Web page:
Anorexia recovery is about eating regardless of hunger, regardless of mood, regardless of stress levels, regardless of whether or not you like what you are eating, regardless of the time of day or night, regardless of what culture tells you about food, regardless of what the person next to you is doing.

You can eat crying. You can eat shaking. You can eat swearing.

Back to mental hunger…

But let’s assume you are listening to this because extreme hunger has hit. And you have eaten. You have eaten so much that your stomach hurts and your brain is saying “How could you have possibly eaten that much? How is that even physically possible? How can you ever justify eating again? You just ate enough to last you a week!”

But you still want more food. That’s the mental hunger. Mental hunger counts. Even if you just ate 20,000 calories. If you are still wanting more you can and should have more.

I would let my eating disorder tell me that to keep eating when my stomach was full was ridiculous. It is not ridiculous, it actually makes sense when you consider that the brain is still getting signals from the body that the body is underweight and needs to eat more. (Remember you can be underweight for you and your genetics even if you don’t “look” underweight).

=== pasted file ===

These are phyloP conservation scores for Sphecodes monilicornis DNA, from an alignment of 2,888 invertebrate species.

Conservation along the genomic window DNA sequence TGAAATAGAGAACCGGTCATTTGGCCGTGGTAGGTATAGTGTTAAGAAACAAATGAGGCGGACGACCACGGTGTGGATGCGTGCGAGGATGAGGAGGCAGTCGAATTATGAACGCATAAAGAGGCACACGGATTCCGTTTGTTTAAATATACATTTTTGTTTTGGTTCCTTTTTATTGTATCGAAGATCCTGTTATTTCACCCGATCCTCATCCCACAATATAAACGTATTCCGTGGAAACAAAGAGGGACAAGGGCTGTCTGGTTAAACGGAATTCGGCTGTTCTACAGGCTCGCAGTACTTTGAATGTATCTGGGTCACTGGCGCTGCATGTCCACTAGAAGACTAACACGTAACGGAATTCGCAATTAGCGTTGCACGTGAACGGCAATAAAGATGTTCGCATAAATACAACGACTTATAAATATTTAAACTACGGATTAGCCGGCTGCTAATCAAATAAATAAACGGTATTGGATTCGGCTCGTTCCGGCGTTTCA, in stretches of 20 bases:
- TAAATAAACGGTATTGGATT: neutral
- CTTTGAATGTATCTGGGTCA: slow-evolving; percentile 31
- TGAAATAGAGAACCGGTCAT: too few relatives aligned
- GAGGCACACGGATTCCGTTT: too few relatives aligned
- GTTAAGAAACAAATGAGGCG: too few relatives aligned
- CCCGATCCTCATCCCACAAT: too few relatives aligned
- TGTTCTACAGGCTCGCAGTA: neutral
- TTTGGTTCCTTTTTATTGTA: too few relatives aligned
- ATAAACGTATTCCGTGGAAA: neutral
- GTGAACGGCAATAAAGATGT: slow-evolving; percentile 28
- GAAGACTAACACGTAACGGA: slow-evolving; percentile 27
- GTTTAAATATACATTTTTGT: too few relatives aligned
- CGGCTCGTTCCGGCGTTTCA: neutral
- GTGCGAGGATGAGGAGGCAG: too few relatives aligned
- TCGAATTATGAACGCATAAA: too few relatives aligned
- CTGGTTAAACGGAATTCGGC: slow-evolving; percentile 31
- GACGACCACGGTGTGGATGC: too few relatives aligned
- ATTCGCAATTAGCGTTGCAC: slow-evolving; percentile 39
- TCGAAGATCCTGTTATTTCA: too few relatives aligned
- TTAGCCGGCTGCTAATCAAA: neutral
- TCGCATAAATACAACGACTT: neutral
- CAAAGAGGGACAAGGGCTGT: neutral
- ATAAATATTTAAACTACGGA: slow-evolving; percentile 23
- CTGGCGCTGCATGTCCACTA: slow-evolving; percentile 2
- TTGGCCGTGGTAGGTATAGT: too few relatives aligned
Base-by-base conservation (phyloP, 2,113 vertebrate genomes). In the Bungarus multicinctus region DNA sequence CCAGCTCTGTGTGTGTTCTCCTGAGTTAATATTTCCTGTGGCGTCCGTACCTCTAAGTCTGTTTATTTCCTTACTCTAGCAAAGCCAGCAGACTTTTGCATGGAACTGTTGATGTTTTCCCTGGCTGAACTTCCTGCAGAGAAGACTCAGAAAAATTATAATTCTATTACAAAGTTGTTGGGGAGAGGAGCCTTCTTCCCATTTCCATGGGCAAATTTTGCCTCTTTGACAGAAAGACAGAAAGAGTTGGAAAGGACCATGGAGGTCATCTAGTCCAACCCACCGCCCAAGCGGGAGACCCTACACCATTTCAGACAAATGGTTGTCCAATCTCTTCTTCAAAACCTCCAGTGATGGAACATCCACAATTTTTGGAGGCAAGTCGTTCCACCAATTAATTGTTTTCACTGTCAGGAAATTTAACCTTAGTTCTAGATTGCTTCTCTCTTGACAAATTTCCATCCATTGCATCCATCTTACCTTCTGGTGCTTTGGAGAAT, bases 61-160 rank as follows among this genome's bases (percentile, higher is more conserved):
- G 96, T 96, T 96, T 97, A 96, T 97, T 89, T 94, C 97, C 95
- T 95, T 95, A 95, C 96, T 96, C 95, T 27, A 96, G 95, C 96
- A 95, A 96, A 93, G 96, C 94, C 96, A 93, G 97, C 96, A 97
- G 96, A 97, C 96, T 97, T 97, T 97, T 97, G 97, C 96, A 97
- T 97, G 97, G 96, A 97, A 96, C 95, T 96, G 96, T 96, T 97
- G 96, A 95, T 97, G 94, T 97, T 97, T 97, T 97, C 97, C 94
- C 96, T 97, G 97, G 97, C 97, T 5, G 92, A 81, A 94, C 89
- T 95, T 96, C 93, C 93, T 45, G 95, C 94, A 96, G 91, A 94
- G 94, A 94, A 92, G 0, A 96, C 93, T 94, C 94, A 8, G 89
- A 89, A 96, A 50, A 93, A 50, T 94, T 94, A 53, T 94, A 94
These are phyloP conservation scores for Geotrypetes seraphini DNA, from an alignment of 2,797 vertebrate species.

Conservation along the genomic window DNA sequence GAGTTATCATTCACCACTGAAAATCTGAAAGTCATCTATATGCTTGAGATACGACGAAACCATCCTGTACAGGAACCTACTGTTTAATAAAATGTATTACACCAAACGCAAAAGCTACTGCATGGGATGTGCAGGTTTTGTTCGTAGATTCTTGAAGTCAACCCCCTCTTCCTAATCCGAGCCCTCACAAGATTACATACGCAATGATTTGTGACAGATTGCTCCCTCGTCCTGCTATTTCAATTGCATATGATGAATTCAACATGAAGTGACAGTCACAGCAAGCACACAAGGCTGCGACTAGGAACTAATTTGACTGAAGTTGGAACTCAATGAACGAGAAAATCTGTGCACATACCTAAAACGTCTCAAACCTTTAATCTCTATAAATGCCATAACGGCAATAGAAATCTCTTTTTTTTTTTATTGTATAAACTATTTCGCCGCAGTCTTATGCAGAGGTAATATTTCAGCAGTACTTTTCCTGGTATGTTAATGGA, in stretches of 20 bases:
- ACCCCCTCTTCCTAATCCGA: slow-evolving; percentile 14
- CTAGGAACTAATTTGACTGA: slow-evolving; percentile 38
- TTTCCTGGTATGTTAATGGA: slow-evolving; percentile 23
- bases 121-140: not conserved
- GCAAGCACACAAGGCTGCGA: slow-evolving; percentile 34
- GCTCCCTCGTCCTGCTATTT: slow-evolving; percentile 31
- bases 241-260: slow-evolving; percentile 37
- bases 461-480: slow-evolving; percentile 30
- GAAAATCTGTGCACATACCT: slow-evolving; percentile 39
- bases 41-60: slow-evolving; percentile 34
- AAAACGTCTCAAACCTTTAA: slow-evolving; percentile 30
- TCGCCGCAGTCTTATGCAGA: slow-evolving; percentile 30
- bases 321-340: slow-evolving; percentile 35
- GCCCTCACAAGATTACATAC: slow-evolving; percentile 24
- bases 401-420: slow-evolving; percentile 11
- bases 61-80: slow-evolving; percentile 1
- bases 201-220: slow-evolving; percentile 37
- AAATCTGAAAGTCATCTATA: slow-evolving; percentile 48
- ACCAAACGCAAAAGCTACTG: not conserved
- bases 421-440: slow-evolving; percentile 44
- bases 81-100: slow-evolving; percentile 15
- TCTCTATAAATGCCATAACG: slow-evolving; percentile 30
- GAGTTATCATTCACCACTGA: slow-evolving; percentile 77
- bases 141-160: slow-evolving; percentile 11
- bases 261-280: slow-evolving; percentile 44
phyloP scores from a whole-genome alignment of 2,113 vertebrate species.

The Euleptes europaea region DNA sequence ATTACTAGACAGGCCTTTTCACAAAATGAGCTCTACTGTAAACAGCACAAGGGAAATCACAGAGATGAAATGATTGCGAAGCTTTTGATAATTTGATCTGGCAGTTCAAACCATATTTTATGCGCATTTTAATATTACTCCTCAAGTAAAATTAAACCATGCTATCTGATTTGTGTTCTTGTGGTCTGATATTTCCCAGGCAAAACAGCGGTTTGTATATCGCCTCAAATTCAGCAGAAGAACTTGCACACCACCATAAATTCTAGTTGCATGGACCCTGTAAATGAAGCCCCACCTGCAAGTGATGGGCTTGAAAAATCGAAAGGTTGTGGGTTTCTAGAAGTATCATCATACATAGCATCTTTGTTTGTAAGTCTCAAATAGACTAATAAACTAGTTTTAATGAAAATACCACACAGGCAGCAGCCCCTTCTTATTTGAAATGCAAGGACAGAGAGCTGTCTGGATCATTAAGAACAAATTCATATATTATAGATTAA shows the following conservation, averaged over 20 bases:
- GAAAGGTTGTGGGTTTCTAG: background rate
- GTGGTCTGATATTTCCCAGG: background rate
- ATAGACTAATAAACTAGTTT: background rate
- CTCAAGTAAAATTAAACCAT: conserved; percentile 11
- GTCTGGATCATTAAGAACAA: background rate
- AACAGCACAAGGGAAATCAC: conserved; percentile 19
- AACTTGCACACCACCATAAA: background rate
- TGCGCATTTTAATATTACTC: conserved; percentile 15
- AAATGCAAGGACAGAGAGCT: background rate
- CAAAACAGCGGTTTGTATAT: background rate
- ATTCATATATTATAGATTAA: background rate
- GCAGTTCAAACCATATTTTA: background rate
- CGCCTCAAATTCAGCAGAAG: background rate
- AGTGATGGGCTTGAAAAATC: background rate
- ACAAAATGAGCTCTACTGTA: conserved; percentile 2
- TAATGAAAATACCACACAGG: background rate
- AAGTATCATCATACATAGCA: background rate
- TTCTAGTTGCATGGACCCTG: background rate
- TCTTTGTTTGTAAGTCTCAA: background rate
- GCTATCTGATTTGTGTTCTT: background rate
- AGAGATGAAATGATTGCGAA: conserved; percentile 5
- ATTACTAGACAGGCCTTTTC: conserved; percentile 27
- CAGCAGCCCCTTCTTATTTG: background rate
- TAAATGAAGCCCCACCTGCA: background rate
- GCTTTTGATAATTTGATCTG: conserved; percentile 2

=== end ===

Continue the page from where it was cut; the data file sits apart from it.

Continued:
The signals are conflicting. The stomach is saying it is full. The body is saying it is empty. This is where extreme hunger can be a total clusterfuck of mixed feelings.

The mental hunger is your body awake and freaking out about the years of restriction it has endured.

The mental hunger doesn’t trust your stomach. You made your stomach lie to it before. When you filled it up by drinking litres of water. When you shrunk it by not eating for days. When you ignored the knocking of hunger cues for so long that they stopped. When you used caffeine as an appetite suppression (no, coffee is not a meal) or used an actual appetite suppressant. The mental hunger does not trust that you have eaten enough regardless of what your eyes and your stomach tell it. The mental hunger is trying to save your life.

I could eat until I felt physically sick and so full that I was unable to move but I’d still want to eat more. Mental hunger doesn’t care what you think is a lot of food.

Calorie debt